5 Steps To Minimize Inflation’s Damage to Your Business

5 Steps To Minimize Inflation’s Damage to Your Business
Build inflation scenarios and estimate how suppliers, customers, and competitors are reacting.
by Inc. Mar 14, 2022 — 3 min read
5 Steps To Minimize Inflation’s Damage to Your Business

This article was written by Peter Cohan from Inc. 

Inflation hit a record not seen in 40 years and it is worrying CEOs. According to the Wall Street Journal, a Conference Board survey found that inflation — which hit 7% in December 2021 — is a top concern for 82% of the 917 CEOs polled. What’s more, over half of those CEOs think inflation will persist until mid-2023.

One CEO thinks that inflation is real and businesses must choose how to deal with it carefully. Honeywell International CEO Darius Adamczyk told the Journal, “Inflation is here. We have to be very, very careful how it gets solved, too, because it’s a little bit like driving your vehicle. If you slam on the brakes too hard, we could see the other side of inflation, which is a recession.”


This raises many questions: Are these CEOs right? If not, what is likely to happen with inflation? What should business leaders do about inflation? Here are five steps I think business leaders should take to formulate the right inflation strategy.

1. Develop inflation scenarios.

Before taking any action, leaders should form their own view of how much inflation will affect their business. To do this, they should interview their customers, suppliers, and partners, as well as economists and industry experts. Questions to explore include:

Based on answers to these questions, business leaders should formulate three scenarios for inflation – best case, worst case, and most likely case. Such scenarios should include five-year forecasts of key input costs and how those increases will affect profit margins depending on whether the business holds constant or increases its prices.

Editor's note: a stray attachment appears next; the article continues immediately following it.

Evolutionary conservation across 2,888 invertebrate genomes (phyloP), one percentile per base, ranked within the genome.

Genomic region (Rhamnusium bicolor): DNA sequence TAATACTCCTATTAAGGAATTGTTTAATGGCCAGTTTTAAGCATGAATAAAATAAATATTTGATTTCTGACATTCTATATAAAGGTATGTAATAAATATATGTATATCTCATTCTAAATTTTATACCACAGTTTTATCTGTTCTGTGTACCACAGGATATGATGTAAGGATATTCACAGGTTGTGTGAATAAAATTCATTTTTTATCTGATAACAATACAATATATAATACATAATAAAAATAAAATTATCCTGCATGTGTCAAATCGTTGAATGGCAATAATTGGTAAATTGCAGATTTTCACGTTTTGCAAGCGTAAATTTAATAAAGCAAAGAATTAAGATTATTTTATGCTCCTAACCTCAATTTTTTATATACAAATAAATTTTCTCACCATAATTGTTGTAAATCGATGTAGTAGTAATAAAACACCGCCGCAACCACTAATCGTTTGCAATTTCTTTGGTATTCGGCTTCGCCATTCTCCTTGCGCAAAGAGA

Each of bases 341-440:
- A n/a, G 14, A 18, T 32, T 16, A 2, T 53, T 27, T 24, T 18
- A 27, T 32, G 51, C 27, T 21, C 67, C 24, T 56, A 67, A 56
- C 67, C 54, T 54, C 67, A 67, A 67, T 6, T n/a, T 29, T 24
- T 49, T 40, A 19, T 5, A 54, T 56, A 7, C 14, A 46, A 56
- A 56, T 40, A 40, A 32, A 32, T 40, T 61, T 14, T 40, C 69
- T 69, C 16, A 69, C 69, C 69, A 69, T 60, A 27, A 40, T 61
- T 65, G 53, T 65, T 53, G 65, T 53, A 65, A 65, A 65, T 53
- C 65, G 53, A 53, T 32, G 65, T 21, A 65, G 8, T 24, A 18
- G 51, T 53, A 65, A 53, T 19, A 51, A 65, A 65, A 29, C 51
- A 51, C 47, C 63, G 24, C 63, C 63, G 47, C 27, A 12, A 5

2. Analyze customer sensitivity to price increases.

One of the most important elements of a company’s inflation strategy is that last point – whether to keep prices constant or to increase them. To decide that, business leaders must try to anticipate how customers would respond to a price increase.

To find out, they should hire an independent analyst to answer questions such as:

If this research reveals that your customers are highly price sensitive, you should consider keeping your price below those of rivals. If customers are not price sensitive and rivals are increasing their prices, you should consider whether to raise your prices as much or more than rivals.

3. Forecast rate of increase in key costs.

At the same time, business leaders must examine whether their key suppliers are increasing their prices. To that end, business leaders should retain a consultant to examine questions such as:

If your suppliers are likely to increase prices to the same level as rivals, you should not switch. However, if reliable suppliers will charge you less than their rivals and your switching cost is low, consider moving your business.

4. Study competitors’ inflation strategies.

Before formulating your company’s inflation strategy, you should try to find out what competitors are likely to do over the next five years. More specifically, investigate questions such as:

Answers to these questions will help you determine how to maintain your competitive advantage.

5. Test your inflation strategy and roll it out company-wide.

Based on this analysis, you should formulate an inflation strategy that sets future prices, picks suppliers for key inputs, and chooses rates of pay increases. Rather than impose this strategy on the entire company, test it out in a particular location, refine the strategy based on the outcome, and then roll it out across the company.

This article was written by Peter Cohan from Inc. and was legally licensed through the Industry Dive Content Marketplace. Please direct all licensing questions to [email protected].

The Bottom Line is brought to you by a global team of collaborators who believe that anyone should be able to participate and thrive in the economy.


Keep Reading

Tell us a little more about yourself to gain access to the resource.

i Enter your first name.
i Enter your last name.
i Enter a valid email.
i Enter a valid phone number.
i Enter your company name.
i Select estimated annual revenue.
i This field is required.

Thank you!
Check your email for your resource.

Results for

Based on your region, we recommend viewing our website in:

Continue to ->